Forgive this spurt of anti-democracy, but… wouldn’t it be possible to pass an international law that prohibits the attending of concerts to people with cold or affected by chronic coughing, either pneumonic or just nervous? Starting from the very first seconds, there are several instances in Journey – an otherwise glorious album by the violin/double bass duo of Cooke and Léandre – in which someone in the audience chooses, with surgical precision, the most tense and/or rarefied spots to sonorously showcase the content of their bronchial tubes, systematically collapsing the supernatural pressure of the moment.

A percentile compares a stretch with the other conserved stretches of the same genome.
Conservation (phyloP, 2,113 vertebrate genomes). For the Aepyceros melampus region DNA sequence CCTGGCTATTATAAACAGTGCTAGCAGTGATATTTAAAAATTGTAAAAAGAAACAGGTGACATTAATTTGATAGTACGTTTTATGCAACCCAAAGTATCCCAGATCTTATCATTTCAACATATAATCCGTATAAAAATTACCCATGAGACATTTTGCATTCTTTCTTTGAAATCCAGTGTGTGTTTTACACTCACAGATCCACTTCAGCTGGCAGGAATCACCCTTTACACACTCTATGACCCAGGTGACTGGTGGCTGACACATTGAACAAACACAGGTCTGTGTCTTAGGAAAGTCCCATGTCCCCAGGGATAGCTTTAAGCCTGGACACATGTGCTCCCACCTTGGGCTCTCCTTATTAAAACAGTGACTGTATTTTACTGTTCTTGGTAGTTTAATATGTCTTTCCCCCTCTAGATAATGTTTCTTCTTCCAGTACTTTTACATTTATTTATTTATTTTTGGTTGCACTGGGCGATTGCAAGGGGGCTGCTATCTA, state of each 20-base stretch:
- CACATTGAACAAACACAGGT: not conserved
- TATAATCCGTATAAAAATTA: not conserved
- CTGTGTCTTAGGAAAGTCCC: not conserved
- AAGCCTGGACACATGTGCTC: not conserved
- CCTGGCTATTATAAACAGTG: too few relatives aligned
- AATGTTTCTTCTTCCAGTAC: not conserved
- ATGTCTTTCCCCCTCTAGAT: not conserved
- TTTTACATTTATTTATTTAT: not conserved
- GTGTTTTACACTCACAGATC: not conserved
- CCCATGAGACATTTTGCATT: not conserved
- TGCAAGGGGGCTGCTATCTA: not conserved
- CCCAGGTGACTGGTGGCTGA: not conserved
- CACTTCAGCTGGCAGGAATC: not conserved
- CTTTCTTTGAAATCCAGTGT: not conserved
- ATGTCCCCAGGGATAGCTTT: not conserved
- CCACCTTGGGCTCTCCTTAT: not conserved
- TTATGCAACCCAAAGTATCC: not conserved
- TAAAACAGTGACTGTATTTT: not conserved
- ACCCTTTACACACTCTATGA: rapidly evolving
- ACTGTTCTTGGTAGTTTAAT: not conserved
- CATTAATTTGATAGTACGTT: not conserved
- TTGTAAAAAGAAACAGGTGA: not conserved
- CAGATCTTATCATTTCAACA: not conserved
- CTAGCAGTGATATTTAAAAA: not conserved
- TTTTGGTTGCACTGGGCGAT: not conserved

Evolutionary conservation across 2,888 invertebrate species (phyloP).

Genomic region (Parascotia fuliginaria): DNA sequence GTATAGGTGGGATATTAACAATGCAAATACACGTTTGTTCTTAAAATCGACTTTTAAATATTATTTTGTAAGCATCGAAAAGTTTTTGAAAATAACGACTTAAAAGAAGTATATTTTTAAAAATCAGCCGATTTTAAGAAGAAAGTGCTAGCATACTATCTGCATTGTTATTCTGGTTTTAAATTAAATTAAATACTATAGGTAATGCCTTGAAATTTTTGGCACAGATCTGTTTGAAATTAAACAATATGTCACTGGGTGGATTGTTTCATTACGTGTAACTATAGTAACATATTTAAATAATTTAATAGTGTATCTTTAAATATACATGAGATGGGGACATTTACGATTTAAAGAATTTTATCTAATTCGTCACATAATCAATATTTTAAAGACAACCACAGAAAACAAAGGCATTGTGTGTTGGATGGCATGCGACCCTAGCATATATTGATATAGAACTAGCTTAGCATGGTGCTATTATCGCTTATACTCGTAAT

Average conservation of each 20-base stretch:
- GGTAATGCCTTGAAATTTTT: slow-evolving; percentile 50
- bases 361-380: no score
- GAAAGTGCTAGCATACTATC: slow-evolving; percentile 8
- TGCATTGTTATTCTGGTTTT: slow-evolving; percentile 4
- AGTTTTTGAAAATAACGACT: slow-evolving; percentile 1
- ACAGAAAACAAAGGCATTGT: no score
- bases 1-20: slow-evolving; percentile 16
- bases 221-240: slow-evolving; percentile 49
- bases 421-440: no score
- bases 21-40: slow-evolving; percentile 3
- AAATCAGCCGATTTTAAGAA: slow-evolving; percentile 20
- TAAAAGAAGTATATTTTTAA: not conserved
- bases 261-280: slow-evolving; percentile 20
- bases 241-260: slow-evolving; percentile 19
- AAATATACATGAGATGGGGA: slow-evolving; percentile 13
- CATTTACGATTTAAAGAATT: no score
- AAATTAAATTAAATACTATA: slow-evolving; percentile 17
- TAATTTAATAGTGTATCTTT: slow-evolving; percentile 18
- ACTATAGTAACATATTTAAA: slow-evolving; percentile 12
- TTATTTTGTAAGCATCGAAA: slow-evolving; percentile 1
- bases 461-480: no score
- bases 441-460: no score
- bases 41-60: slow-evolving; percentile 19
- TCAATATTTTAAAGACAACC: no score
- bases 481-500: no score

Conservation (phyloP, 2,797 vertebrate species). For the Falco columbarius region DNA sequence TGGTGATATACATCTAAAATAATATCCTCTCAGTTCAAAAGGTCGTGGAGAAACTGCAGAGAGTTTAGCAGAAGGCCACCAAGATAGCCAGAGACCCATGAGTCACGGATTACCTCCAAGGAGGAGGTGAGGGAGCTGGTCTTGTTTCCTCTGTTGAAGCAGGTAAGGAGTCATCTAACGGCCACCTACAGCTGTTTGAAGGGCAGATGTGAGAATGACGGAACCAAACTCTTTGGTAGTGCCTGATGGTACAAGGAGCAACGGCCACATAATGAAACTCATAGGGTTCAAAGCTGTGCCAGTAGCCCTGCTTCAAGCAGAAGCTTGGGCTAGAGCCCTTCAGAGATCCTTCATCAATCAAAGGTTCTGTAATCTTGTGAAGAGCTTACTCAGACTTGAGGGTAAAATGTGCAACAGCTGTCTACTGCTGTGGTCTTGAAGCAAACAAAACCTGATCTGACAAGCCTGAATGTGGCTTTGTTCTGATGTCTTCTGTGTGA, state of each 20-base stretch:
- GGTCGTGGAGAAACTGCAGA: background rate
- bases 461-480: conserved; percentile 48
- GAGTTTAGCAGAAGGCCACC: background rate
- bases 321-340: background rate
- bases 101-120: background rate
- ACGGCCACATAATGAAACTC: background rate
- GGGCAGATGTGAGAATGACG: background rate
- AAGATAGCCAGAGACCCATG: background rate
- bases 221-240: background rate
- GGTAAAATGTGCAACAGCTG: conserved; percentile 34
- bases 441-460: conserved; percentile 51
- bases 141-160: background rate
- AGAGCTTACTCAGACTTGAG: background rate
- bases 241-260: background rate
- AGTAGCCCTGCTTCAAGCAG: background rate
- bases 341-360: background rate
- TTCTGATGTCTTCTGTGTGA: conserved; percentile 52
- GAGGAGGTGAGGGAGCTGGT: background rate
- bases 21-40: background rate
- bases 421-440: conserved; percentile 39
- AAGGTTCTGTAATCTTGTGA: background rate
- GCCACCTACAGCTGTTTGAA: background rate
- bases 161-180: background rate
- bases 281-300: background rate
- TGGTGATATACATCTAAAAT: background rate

This aside – and heaven knows how I hate putting great music second after behavioural deficits in a list – this performance from 2008 confirms what the ladies had already shown four years prior with Firedance on Red Toucan. In essence, the ability of keeping the flame of instant creativity burning brightly for a long time. They do it through freakish deviations and fulminating twists and turns enhanced by balanced dosages of perspicuous lunacy and liberal sensitivity. The interaction ranges from near-silence – crackles and taps in evidence, together with sighs, susurrations and “yeahs” of encouragement emitted by the players – to literally inflammatory attacks to the instruments. This album has much to teach to the disadvantaged scrapers who pretend to define themselves “musicians”: ardour, intelligence, scorching reflexes and sheer beauty of timbre are inbuilt gifts that cannot be acquired by looking intensely at a point while remaining still. If “playing with passion” does indeed mean something, there are many chances here to understand what that is. Unless you swallowed a couple of Aspirins before entering the concert site, of course.